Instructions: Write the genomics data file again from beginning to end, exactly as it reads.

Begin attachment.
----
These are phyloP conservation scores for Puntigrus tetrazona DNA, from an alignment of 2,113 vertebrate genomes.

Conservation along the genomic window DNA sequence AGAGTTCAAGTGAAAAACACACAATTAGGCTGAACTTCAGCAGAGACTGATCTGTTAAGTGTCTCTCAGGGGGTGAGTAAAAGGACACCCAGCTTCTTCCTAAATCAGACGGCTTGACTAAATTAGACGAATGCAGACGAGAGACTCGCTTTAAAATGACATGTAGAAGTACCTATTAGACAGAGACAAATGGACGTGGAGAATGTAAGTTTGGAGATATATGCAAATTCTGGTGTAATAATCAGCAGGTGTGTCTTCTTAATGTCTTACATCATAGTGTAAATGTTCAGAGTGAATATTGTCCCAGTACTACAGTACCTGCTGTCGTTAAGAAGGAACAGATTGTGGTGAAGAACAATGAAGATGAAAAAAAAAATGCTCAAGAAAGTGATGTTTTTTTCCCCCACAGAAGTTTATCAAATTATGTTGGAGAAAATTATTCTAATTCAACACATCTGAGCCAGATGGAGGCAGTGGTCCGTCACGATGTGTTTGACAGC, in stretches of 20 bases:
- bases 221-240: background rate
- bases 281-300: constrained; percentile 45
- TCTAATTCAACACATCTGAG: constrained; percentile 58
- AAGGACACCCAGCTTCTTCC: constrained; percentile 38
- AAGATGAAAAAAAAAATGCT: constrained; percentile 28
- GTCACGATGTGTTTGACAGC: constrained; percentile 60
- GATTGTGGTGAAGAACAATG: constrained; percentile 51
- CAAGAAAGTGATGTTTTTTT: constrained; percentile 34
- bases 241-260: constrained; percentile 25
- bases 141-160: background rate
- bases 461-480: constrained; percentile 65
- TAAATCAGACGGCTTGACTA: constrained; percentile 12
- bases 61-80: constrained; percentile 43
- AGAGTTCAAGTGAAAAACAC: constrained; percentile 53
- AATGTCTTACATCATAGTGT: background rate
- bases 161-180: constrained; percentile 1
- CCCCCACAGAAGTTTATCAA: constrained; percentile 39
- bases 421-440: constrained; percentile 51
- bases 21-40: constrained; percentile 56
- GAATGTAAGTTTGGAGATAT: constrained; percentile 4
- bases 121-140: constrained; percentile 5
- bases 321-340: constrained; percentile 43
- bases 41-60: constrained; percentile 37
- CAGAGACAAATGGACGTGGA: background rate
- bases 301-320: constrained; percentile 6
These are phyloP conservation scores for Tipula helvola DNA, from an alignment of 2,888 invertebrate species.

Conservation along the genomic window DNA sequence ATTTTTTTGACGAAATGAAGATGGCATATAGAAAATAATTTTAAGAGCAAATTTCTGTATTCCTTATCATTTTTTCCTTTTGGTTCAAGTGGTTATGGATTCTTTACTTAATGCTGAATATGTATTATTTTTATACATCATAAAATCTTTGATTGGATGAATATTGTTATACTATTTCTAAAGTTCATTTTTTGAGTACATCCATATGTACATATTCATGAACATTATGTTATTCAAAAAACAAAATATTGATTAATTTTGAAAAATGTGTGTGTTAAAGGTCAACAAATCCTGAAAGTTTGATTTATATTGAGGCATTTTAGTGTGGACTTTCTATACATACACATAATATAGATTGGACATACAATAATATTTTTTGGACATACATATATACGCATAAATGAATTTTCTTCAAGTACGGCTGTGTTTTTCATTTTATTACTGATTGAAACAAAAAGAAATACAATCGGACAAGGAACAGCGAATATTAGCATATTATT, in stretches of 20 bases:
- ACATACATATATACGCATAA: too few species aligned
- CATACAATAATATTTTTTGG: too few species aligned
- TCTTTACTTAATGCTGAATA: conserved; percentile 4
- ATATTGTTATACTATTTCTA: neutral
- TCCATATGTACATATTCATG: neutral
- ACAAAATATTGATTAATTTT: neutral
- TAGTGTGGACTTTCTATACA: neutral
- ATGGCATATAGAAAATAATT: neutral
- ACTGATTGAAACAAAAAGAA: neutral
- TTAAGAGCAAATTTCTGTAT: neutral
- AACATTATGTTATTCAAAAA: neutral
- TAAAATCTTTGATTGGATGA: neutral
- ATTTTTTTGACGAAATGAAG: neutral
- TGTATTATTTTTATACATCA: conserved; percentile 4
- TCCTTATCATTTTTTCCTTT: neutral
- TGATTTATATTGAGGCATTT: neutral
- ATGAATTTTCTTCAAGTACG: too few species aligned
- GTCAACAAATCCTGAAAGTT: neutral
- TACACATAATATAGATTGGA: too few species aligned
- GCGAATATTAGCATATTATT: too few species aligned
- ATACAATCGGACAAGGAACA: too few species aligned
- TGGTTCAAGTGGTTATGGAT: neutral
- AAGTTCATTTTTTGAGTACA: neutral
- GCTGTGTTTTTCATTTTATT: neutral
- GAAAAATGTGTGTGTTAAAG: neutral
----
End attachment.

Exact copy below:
These are phyloP conservation scores for Puntigrus tetrazona DNA, from an alignment of 2,113 vertebrate genomes.

Conservation along the genomic window DNA sequence AGAGTTCAAGTGAAAAACACACAATTAGGCTGAACTTCAGCAGAGACTGATCTGTTAAGTGTCTCTCAGGGGGTGAGTAAAAGGACACCCAGCTTCTTCCTAAATCAGACGGCTTGACTAAATTAGACGAATGCAGACGAGAGACTCGCTTTAAAATGACATGTAGAAGTACCTATTAGACAGAGACAAATGGACGTGGAGAATGTAAGTTTGGAGATATATGCAAATTCTGGTGTAATAATCAGCAGGTGTGTCTTCTTAATGTCTTACATCATAGTGTAAATGTTCAGAGTGAATATTGTCCCAGTACTACAGTACCTGCTGTCGTTAAGAAGGAACAGATTGTGGTGAAGAACAATGAAGATGAAAAAAAAAATGCTCAAGAAAGTGATGTTTTTTTCCCCCACAGAAGTTTATCAAATTATGTTGGAGAAAATTATTCTAATTCAACACATCTGAGCCAGATGGAGGCAGTGGTCCGTCACGATGTGTTTGACAGC, in stretches of 20 bases:
- bases 221-240: background rate
- bases 281-300: constrained; percentile 45
- TCTAATTCAACACATCTGAG: constrained; percentile 58
- AAGGACACCCAGCTTCTTCC: constrained; percentile 38
- AAGATGAAAAAAAAAATGCT: constrained; percentile 28
- GTCACGATGTGTTTGACAGC: constrained; percentile 60
- GATTGTGGTGAAGAACAATG: constrained; percentile 51
- CAAGAAAGTGATGTTTTTTT: constrained; percentile 34
- bases 241-260: constrained; percentile 25
- bases 141-160: background rate
- bases 461-480: constrained; percentile 65
- TAAATCAGACGGCTTGACTA: constrained; percentile 12
- bases 61-80: constrained; percentile 43
- AGAGTTCAAGTGAAAAACAC: constrained; percentile 53
- AATGTCTTACATCATAGTGT: background rate
- bases 161-180: constrained; percentile 1
- CCCCCACAGAAGTTTATCAA: constrained; percentile 39
- bases 421-440: constrained; percentile 51
- bases 21-40: constrained; percentile 56
- GAATGTAAGTTTGGAGATAT: constrained; percentile 4
- bases 121-140: constrained; percentile 5
- bases 321-340: constrained; percentile 43
- bases 41-60: constrained; percentile 37
- CAGAGACAAATGGACGTGGA: background rate
- bases 301-320: constrained; percentile 6
These are phyloP conservation scores for Tipula helvola DNA, from an alignment of 2,888 invertebrate species.

Conservation along the genomic window DNA sequence ATTTTTTTGACGAAATGAAGATGGCATATAGAAAATAATTTTAAGAGCAAATTTCTGTATTCCTTATCATTTTTTCCTTTTGGTTCAAGTGGTTATGGATTCTTTACTTAATGCTGAATATGTATTATTTTTATACATCATAAAATCTTTGATTGGATGAATATTGTTATACTATTTCTAAAGTTCATTTTTTGAGTACATCCATATGTACATATTCATGAACATTATGTTATTCAAAAAACAAAATATTGATTAATTTTGAAAAATGTGTGTGTTAAAGGTCAACAAATCCTGAAAGTTTGATTTATATTGAGGCATTTTAGTGTGGACTTTCTATACATACACATAATATAGATTGGACATACAATAATATTTTTTGGACATACATATATACGCATAAATGAATTTTCTTCAAGTACGGCTGTGTTTTTCATTTTATTACTGATTGAAACAAAAAGAAATACAATCGGACAAGGAACAGCGAATATTAGCATATTATT, in stretches of 20 bases:
- ACATACATATATACGCATAA: too few species aligned
- CATACAATAATATTTTTTGG: too few species aligned
- TCTTTACTTAATGCTGAATA: conserved; percentile 4
- ATATTGTTATACTATTTCTA: neutral
- TCCATATGTACATATTCATG: neutral
- ACAAAATATTGATTAATTTT: neutral
- TAGTGTGGACTTTCTATACA: neutral
- ATGGCATATAGAAAATAATT: neutral
- ACTGATTGAAACAAAAAGAA: neutral
- TTAAGAGCAAATTTCTGTAT: neutral
- AACATTATGTTATTCAAAAA: neutral
- TAAAATCTTTGATTGGATGA: neutral
- ATTTTTTTGACGAAATGAAG: neutral
- TGTATTATTTTTATACATCA: conserved; percentile 4
- TCCTTATCATTTTTTCCTTT: neutral
- TGATTTATATTGAGGCATTT: neutral
- ATGAATTTTCTTCAAGTACG: too few species aligned
- GTCAACAAATCCTGAAAGTT: neutral
- TACACATAATATAGATTGGA: too few species aligned
- GCGAATATTAGCATATTATT: too few species aligned
- ATACAATCGGACAAGGAACA: too few species aligned
- TGGTTCAAGTGGTTATGGAT: neutral
- AAGTTCATTTTTTGAGTACA: neutral
- GCTGTGTTTTTCATTTTATT: neutral
- GAAAAATGTGTGTGTTAAAG: neutral